TABLE 1. Demographic and clinical characteristics of 72 patients with severe acute respiratory syndrome on day 1 of anti–severe acute respiratory syndrome therapy




Steroid Treatment Group

Clinical Characteristics
All Patients (n = 72; 42 F)
PS (n = 17; 10 F)
NPS (n = 55; 32 F)
p Value
Age, yr37 (23–82)38 (25–82)36 (23–73)0.45
Number of comorbidities0.69
Ischemic heart disease101
Malignancy220
Diabetes mellitus202
Others514
*Number of days from symptom onset to anti-SARS treatment
4 (2, 6)4 (3, 7)4 (2, 6)0.19
*Clinical parameters on Day 1 of anti-SARS treatment
Body temperature, °C38.6 (37.9, 39.3)38.7 (37.6, 39.3)38.6 (38.0, 39.3)0.91
Pulse rate, per min100 (90, 109)100 (93, 110)100 (84, 108)0.49
SaO2, %96 (95, 97)95 (94, 96)96 (96, 98)0.02
*Laboratory parameters on Day 1 of anti-SARS treatment
Total leukocyte count, × 109/L5.1 (3.8, 6.7)4.8 (3.5, 6.4)5.6 (3.9, 7.7)0.18
Neutrophil count, × 109/L4.2 (3.0, 6.1)3.6 (2.8, 5.1)4.5 (3.2, 6.6)0.15
Lymphocyte count, × 109/L0.8 (0.6, 1.1)0.9 (0.8, 1.1)0.8 (0.6, 1.2)0.39
Platelet count, × 109/L187 (135, 233)182 (135, 263)189 (135, 227)0.85
Alanine transaminase, U/L28 (16, 43.8)33 (22.5, 66.3)26 (15, 42.8)0.13
Chest radiographic score, median (IQR)
2 (1, 4)
2.5 (1.8, 5)
2 (1, 3.5)
0.17

Definition of abbreviations: F = female; IQR = interquartile range; NPS = nonpulse steroid; PS = pulse steroid; SARS = severe acute respiratory syndrome.

Unless otherwise stated, data are expressed in median (range or IQR) where appropriate. p Values were obtained by comparing data between the PS and NPS groups.

. None of the patients was on regular medications except one patient with ischemic heart disease whose aspirin was stopped on commencement of steroid therapy. Antibiotic administration was similar for the two treatment groups and included the use of cefepime (n = 31) or ceftriaxone (n = 19) in combination with clarithromycin (n = 50) and levofloxacin (n = 22).

All 72 patients received corticosteroid and ribavirin therapy (Figure 3)

. As the hydrocortisone and methylprednisolone arms had very similar dosages, steroid treatment regimens were categorized as PS (equivalent to methylprednisolone ⩾ 500 mg/day) (n = 17) or NPS (equivalent to methylprednisolone < 500 mg/day) (n = 55). Of the NPS group, 21 patients received methylprednisolone (median 150, IQR 150–180 mg/day) and 34 patients received hydrocortisone (median 480, IQR 320–480 mg/day) as initial steroid therapy. Microbiologic identification of SARS-CoV infection was demonstrated in 69 patients by reverse transcriptase–polymerase chain reaction in clinical specimens (sputum, nasopharyngeal aspirate, stool, or urine) (overall 47.2%, PS 64.7%, and NPS 41.8%; p = 0.17) and by CoV IgG seroconversion (overall 95.8%, PS 94.1%, and NPS 96.4%; p = 0.56). PS therapy was used as rescue therapy in the presence of clinical (deteriorating dyspnea and/or increasing oxygen requirement) and radiologic (progressive increase in pulmonary infiltrates) deterioration for PS (n = 4) and NPS (n = 45, p < 0.0001) groups. The median (IQR) interval between the end of initial PS and the subsequent rescue therapy was 4.5 (2.5, 5) days for the PS group. The median (IQR) time between commencement of initial steroid and such rescue therapy was 5 (3, 6.5) days for the NPS group. The baseline clinical parameters on commencement of anti-SARS treatment, namely body temperature and pulse rate, laboratory parameters and chest radiographic scores, were similar for both groups (p > 0.05), although patients in the PS group had significantly lower SaO2 than their counterparts (p = 0.02, Table 1). There was no significant difference in the cumulative steroid dosage on Day 21 between PS (median 4.7 g methylprednisolone, range 1.4–14.5) and NPS (median 4.4 g methylprednisolone, range 0.3–11.4) groups (p = 0.33).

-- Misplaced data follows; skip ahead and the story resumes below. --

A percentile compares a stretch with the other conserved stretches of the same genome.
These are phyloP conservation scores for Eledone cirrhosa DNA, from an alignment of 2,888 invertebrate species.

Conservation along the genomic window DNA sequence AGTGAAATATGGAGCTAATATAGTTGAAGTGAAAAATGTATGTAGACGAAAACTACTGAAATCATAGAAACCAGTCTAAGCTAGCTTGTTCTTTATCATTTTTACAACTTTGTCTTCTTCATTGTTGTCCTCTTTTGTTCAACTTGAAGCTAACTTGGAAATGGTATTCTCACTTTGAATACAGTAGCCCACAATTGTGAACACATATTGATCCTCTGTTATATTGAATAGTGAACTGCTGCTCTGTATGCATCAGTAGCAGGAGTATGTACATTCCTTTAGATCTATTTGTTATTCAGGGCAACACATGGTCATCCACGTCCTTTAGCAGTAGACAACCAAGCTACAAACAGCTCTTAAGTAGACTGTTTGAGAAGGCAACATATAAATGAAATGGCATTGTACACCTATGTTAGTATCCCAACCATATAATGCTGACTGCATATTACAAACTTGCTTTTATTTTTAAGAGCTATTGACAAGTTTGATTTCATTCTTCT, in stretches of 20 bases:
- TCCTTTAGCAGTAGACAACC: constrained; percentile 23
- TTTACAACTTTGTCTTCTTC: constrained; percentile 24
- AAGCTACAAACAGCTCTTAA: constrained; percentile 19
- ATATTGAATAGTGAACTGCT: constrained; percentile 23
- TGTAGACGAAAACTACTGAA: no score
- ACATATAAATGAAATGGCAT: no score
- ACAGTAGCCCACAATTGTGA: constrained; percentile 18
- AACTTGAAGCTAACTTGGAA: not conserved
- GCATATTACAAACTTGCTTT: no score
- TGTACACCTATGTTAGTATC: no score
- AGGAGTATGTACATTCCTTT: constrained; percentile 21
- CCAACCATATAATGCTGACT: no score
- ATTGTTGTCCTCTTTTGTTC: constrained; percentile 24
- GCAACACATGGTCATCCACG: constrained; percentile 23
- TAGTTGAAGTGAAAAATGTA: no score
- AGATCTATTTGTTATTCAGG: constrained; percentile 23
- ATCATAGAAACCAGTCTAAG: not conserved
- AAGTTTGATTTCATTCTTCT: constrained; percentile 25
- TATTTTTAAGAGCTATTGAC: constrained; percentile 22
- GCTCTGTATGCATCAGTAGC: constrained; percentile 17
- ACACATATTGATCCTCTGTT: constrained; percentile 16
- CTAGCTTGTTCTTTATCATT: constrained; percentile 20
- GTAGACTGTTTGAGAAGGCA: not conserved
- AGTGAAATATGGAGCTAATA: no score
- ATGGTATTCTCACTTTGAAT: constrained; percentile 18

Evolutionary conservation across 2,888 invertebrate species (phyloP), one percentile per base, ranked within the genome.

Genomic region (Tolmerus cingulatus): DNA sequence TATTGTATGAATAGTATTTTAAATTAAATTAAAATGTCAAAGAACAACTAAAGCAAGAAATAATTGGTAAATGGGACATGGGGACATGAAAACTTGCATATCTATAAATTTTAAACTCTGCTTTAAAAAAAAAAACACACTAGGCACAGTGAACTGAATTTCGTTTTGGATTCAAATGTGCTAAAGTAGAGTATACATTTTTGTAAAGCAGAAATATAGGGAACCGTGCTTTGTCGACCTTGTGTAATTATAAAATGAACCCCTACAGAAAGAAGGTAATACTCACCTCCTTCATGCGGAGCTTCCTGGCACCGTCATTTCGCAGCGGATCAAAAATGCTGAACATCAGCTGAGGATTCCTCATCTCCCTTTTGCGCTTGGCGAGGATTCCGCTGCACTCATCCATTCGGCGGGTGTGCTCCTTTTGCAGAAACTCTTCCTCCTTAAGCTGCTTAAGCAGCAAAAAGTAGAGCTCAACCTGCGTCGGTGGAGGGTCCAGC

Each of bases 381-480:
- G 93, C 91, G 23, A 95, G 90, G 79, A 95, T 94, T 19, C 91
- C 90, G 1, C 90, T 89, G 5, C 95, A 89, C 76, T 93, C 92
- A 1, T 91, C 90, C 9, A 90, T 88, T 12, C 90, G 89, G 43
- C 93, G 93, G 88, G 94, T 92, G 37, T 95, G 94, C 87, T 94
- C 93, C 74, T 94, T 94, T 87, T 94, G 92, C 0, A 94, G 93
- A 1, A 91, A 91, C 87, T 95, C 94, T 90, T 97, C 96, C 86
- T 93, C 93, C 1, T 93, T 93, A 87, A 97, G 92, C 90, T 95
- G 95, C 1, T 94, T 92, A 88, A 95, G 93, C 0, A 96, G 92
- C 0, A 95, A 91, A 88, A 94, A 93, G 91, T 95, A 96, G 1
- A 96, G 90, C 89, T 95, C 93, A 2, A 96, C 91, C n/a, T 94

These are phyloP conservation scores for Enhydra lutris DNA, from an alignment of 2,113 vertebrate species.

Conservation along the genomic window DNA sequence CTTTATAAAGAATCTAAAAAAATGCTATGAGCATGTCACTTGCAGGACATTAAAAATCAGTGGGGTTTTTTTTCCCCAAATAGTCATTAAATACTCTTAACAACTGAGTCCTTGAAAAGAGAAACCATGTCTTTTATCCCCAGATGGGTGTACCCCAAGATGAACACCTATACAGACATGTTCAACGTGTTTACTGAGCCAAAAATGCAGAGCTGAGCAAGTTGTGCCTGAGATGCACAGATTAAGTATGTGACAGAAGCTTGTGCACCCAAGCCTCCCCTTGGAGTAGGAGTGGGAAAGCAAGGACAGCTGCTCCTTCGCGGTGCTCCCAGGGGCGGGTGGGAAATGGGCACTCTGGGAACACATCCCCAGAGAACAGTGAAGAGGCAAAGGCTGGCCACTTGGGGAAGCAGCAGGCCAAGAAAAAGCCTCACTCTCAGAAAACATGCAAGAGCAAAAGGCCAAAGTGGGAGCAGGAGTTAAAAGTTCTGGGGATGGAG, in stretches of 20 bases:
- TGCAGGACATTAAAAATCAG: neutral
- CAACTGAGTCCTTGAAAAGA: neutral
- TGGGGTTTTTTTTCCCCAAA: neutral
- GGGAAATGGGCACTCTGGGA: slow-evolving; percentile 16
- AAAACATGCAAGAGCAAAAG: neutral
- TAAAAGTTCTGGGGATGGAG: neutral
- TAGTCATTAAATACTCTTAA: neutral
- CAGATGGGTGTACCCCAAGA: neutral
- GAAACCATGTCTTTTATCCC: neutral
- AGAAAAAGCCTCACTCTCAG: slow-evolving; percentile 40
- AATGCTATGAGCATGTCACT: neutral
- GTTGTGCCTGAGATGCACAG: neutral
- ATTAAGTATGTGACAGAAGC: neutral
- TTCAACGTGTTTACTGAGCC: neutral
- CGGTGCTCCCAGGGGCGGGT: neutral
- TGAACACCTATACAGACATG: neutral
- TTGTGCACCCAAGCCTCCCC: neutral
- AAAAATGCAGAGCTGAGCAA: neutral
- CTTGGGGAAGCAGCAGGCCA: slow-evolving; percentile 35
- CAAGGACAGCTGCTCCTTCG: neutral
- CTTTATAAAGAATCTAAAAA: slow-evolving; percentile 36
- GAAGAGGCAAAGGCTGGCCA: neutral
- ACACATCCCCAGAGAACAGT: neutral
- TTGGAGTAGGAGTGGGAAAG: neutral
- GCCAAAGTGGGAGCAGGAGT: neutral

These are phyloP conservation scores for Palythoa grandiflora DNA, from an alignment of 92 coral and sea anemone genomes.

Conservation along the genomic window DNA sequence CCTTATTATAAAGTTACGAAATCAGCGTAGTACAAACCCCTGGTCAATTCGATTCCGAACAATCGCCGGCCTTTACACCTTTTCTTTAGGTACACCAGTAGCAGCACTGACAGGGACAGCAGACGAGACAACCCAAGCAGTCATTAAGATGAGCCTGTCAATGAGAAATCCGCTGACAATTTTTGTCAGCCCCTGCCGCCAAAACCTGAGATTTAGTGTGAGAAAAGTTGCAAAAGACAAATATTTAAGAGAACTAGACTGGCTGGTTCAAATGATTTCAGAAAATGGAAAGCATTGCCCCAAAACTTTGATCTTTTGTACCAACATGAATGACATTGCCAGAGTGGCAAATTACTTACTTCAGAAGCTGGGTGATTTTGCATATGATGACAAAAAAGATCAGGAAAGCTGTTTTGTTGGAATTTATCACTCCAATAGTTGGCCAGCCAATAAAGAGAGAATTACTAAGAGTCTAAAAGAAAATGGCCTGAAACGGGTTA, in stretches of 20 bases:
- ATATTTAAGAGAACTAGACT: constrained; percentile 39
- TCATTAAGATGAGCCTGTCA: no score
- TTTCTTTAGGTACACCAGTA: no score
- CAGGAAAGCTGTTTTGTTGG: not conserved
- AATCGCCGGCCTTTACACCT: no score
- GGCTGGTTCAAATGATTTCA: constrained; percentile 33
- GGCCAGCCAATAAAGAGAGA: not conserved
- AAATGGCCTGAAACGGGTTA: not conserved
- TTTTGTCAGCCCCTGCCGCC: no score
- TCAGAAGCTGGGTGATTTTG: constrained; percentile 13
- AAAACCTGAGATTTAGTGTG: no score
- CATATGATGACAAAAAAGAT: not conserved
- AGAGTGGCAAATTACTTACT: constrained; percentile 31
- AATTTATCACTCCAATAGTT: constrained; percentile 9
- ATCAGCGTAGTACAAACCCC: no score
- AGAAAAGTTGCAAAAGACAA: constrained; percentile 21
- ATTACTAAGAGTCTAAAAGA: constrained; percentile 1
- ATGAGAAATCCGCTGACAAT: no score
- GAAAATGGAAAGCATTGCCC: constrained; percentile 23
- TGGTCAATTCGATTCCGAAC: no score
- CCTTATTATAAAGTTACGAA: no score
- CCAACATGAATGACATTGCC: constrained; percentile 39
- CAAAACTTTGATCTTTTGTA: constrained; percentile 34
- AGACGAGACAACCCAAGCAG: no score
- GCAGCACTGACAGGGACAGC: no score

Clinical and Radiographic Outcomes

The daily clinical and radiographic patterns during the 3-week anti-SARS treatment are shown on Figure 4

. In both treatment groups, fever resolved within the first two days of treatment. The laboratory parameters had similar trends in both groups. Clinical (temperature, heart rate, and SaO2) and laboratory (total leukocyte, lymphocyte and platelet counts, and alanine transaminase) parameters were not significantly different between the two treatment groups on Day 21 (Table 2)

TABLE 2. Comparison of clinical and radiographic outcome parameters in 72 patients with severe acute respiratory syndrome with different steroid regimens



Steroid Treatment Group

Parameters
PS (n = 17)
NPS (n = 55)
p Value
Clinical parameters on Day 21 of anti-SARS treatment
Body temperature, °C36.7 (36.2, 37.1)36.8 (36.5, 37)0.53
Pulse rate, per min90 (82, 99)88 (80, 98)0.70
SaO2, %96.5 (96, 98)96 (95.8, 98)0.86
Laboratory parameters on Day 21 of anti-SARS treatment
Total leukocyte count, × 109/L10.8 (8.8, 12.5)11.1 (8.6, 12.8)0.91
Neutrophil count, × 109/L9.3 (8.1, 10.4)9.7 (7.6, 12.2)0.54
Lymphocyte count, × 109/L0.73 (0.6, 1.4)0.75 (0.5, 1.2)0.64
Platelet count, × 109/L263 (227, 318)267 (226, 318)0.91
Alanine transaminase, U/L81 (34, 104)37 (30, 75)0.34
Admission to intensive care unit (n)1110.27
Need of mechanical ventilation (n)151.00
Number of deaths
1
3
1.00

For definition of abbreviations see Table 1.

Unless otherwise stated, data are expressed in median (IQR), where appropriate. p Values were obtained by comparing data between the PS and the NPS groups.

.